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I was told that the name "Azoulai" is common even among non-Kohanim and non-Jews, and therefore probably does not stand for "ishah zonah vahalalah lo yikahu." I don't know where to verify this. Can someone please try to confirm this, and, if so, either delete the reference to Azoulai or make a note of the false belief? — Preceding unsigned comment added by (talk) 15:03, 10 May 2013 (UTC)

I was told by my mentor that Rabbi Chaim Joseph David Azulai (1724-1806) denied vehemently this tradition, but, still, I have heard Moroccan Jews of this surname mention the same tradition that they are descended from a "Chalal" priest (Profaned priest) who married a woman prohibited unto them in Jewish Law. There is another family from Djerba, Tunisia, the "Hadad family" who are also alleged to have formerly been priests (kohenim), but who are today "Chalal," the descendants of a profaned priest. Davidbena (talk) 20:54, 31 August 2013 (UTC)

Suggestion to Merge Following in Existing Article[edit]

ON the SACERDOTAL FAMILY (Priests of Aaron’s lineage) In the Babylonian Talmud (Kiddushin 70b-72b) we find a dispute between the Sages regarding which Jewish communities in the Diaspora were considered the most pure and untainted by their line of descent and, especially, with respect to their observance of strict divorce and marital laws, making them fit for intermarriage with priests (Heb. Kohanim) of Aaron’s lineage. For example, if a priest of Aaron’s lineage were to marry a divorced woman, or even if he were to marry a Jewish woman who had intercourse with a non-Jewish male (which things are strictly prohibited by the Torah, in accordance with Lev. 21:7), the offspring born of such a unions would no longer be considered priests, but are rather deemed as profaned priests (Heb. Ḥallal), while the daughters of such a priest, and also his sons’ daughters, and the daughters of the sons of his sons, and so forth for all succeeding generations, would forever be forbidden to marry any priest of Aaron’s lineage, since their lineage has been tainted (see: Lev. 21:7, s.v., Ḥalelah = the daughter of a profaned priest).

The Babylonian Talmud (Kiddushin 71a) designates those places wherein Jews resided erstwhile and who were considered highborn and of good family stocks in those places, by virtue of their ancestors’ adherence to these laws:

“Shemuel said in the name of an elder: ‘Babylonia, [as far as its Jewish lineage is concerned], is generally assumed to be fit, and remains as such, until it is known unto you how it became tainted. The other countries, [as far as their Jewish lineage is concerned], are generally assumed to be tainted, and remain as such, until it is known unto you how [that particular country] was deemed fit. The land of Israel, [as far as its Jewish lineage is concerned], he that is held as being of tainted [lineage], he is tainted; he that is held as being of fit [lineage], he is fit.’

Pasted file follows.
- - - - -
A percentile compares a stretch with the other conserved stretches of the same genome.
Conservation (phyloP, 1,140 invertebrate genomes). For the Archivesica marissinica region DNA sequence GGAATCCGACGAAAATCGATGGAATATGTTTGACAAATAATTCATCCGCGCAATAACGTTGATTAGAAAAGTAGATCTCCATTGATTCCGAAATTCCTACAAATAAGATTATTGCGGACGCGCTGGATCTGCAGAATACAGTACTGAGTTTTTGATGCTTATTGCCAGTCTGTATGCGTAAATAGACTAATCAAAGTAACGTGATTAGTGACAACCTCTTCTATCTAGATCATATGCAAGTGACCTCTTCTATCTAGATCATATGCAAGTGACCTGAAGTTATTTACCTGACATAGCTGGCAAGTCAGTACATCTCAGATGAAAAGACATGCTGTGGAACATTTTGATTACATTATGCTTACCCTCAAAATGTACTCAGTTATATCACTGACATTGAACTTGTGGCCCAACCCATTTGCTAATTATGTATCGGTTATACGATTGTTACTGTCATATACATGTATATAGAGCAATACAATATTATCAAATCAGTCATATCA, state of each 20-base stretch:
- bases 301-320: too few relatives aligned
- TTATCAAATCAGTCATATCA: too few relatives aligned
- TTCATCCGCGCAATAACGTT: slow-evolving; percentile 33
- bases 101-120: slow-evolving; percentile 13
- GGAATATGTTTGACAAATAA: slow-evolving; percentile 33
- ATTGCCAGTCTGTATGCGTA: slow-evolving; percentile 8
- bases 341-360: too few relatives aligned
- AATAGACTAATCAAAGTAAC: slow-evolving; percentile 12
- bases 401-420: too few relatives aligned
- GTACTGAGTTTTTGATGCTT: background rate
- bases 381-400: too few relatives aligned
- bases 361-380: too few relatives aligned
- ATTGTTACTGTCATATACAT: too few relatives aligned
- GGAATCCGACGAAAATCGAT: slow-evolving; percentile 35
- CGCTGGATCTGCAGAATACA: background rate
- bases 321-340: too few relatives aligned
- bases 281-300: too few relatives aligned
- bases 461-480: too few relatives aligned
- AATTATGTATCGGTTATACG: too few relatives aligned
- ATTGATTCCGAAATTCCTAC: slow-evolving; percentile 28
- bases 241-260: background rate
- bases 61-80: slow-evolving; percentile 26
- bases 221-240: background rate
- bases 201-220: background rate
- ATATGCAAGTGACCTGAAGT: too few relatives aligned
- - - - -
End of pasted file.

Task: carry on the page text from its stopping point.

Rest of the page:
The Babylonian Talmud (Kiddushin 71b) explicates further about other Jewish communities in other lands, bringing down a parable to illustrate its point and making use of a “play on words,” with an element of truth behind those same words, by which it seeks to establish the status of these Jewish communities, as far as priests of Aaron’s lineage are concerned and who may wish to take a wife from those communities. There (ibid.), it says:

“Rav Pappa the elder said in the name of Rav (Abba Aricha): ‘Babylonia is healthy (i.e. its inhabitants are thought to be derived from an unimpaired stock. The relation between the word ‘Babylonia’ [Heb. babel] and ‘healthy’ [Heb. beri’ah] is that both words commence with the Hebrew character ‘bet’); Meshan (var. Meshah) is dead (i.e. a province to the immediate south of Babylonia, adjoining the Persian Gulf, and formerly known to the Romans as Charax spasini. The relation between the words ‘Meshah’ and ‘is dead’ [Heb. ‘methah’] is in the Hebrew characters ‘shin’ and ‘thau,’ which two letters are often interchanged in Hebrew and Aramaic words. The province known as ‘Meshah’ has been expounded in the parable to mean ‘methah’ = lit. ‘she has died’, although the real sense here is explained in the Jerusalem Talmud, Kiddushin 43a, meaning, the priests there were not particular about whom they marry, many of whom having married even Jewish women who were divorced from their husbands, making their daughters prohibited unto all other priests); Media has taken ill (i.e. a ‘play on words,’ seeing that the Hebrew word for Media is ‘Madai,’ which same word rhymes with ‘dewai’ [Heb. דוי], meaning ‘illness’ or ‘affliction.’ The sense here is that a few Jewish priests in that vast territory have already married divorced Jewish women, although the majority of priests have not done so. Geographically, Media is a country to the east of Babylonia, with Hamadan as its metropolis, although the territory of Media stretched northwards as far as the city of Amadiya [Amedia], now in Iraqi Kurdistan); Elam is already dying (meaning, the Jewish priests living in those parts have mostly married those whom they were forbidden to marry, whereby the situation is nearly beyond repair, and soon it will be irreparable. Geographically, Elam was a large province in Persia, and which lay directly to the south of Media. One of its most famous cities was Shushan, or Susa, as it is called today). Now, what is the difference between those who are ill and those who are dying? Most of the ill will recover (lit. will live); most of the dying will, [indeed], die.”